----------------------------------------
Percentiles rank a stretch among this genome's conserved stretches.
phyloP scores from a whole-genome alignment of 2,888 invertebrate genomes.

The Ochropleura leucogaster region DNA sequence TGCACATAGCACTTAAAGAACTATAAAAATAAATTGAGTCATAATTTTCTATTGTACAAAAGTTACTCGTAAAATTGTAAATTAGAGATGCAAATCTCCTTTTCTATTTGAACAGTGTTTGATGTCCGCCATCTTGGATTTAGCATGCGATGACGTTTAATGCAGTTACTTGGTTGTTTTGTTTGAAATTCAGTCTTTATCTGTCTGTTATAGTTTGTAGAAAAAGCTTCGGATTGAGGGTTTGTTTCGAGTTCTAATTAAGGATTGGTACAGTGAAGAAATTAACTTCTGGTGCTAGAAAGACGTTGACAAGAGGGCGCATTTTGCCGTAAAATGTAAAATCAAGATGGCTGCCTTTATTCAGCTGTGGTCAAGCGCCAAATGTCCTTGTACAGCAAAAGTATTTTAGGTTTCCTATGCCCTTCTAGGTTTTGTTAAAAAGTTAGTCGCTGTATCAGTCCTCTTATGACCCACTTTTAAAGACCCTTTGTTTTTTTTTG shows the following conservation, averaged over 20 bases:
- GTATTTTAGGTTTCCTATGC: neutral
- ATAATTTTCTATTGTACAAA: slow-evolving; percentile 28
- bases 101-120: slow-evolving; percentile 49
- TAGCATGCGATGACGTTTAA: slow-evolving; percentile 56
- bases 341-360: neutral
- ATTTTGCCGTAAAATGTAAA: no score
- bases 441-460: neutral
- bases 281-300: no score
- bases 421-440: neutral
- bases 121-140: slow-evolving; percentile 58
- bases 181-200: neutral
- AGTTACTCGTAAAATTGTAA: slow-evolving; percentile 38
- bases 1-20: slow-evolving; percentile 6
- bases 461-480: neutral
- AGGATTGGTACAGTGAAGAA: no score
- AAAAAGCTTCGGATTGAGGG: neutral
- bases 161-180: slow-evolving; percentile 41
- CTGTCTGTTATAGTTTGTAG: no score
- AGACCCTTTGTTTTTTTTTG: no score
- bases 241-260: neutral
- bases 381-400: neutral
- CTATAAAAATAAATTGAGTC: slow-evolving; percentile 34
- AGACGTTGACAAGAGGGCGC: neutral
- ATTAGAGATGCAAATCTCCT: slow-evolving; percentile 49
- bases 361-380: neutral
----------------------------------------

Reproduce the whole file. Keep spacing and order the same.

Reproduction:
Percentiles rank a stretch among this genome's conserved stretches.
phyloP scores from a whole-genome alignment of 2,888 invertebrate genomes.

The Ochropleura leucogaster region DNA sequence TGCACATAGCACTTAAAGAACTATAAAAATAAATTGAGTCATAATTTTCTATTGTACAAAAGTTACTCGTAAAATTGTAAATTAGAGATGCAAATCTCCTTTTCTATTTGAACAGTGTTTGATGTCCGCCATCTTGGATTTAGCATGCGATGACGTTTAATGCAGTTACTTGGTTGTTTTGTTTGAAATTCAGTCTTTATCTGTCTGTTATAGTTTGTAGAAAAAGCTTCGGATTGAGGGTTTGTTTCGAGTTCTAATTAAGGATTGGTACAGTGAAGAAATTAACTTCTGGTGCTAGAAAGACGTTGACAAGAGGGCGCATTTTGCCGTAAAATGTAAAATCAAGATGGCTGCCTTTATTCAGCTGTGGTCAAGCGCCAAATGTCCTTGTACAGCAAAAGTATTTTAGGTTTCCTATGCCCTTCTAGGTTTTGTTAAAAAGTTAGTCGCTGTATCAGTCCTCTTATGACCCACTTTTAAAGACCCTTTGTTTTTTTTTG shows the following conservation, averaged over 20 bases:
- GTATTTTAGGTTTCCTATGC: neutral
- ATAATTTTCTATTGTACAAA: slow-evolving; percentile 28
- bases 101-120: slow-evolving; percentile 49
- TAGCATGCGATGACGTTTAA: slow-evolving; percentile 56
- bases 341-360: neutral
- ATTTTGCCGTAAAATGTAAA: no score
- bases 441-460: neutral
- bases 281-300: no score
- bases 421-440: neutral
- bases 121-140: slow-evolving; percentile 58
- bases 181-200: neutral
- AGTTACTCGTAAAATTGTAA: slow-evolving; percentile 38
- bases 1-20: slow-evolving; percentile 6
- bases 461-480: neutral
- AGGATTGGTACAGTGAAGAA: no score
- AAAAAGCTTCGGATTGAGGG: neutral
- bases 161-180: slow-evolving; percentile 41
- CTGTCTGTTATAGTTTGTAG: no score
- AGACCCTTTGTTTTTTTTTG: no score
- bases 241-260: neutral
- bases 381-400: neutral
- CTATAAAAATAAATTGAGTC: slow-evolving; percentile 34
- AGACGTTGACAAGAGGGCGC: neutral
- ATTAGAGATGCAAATCTCCT: slow-evolving; percentile 49
- bases 361-380: neutral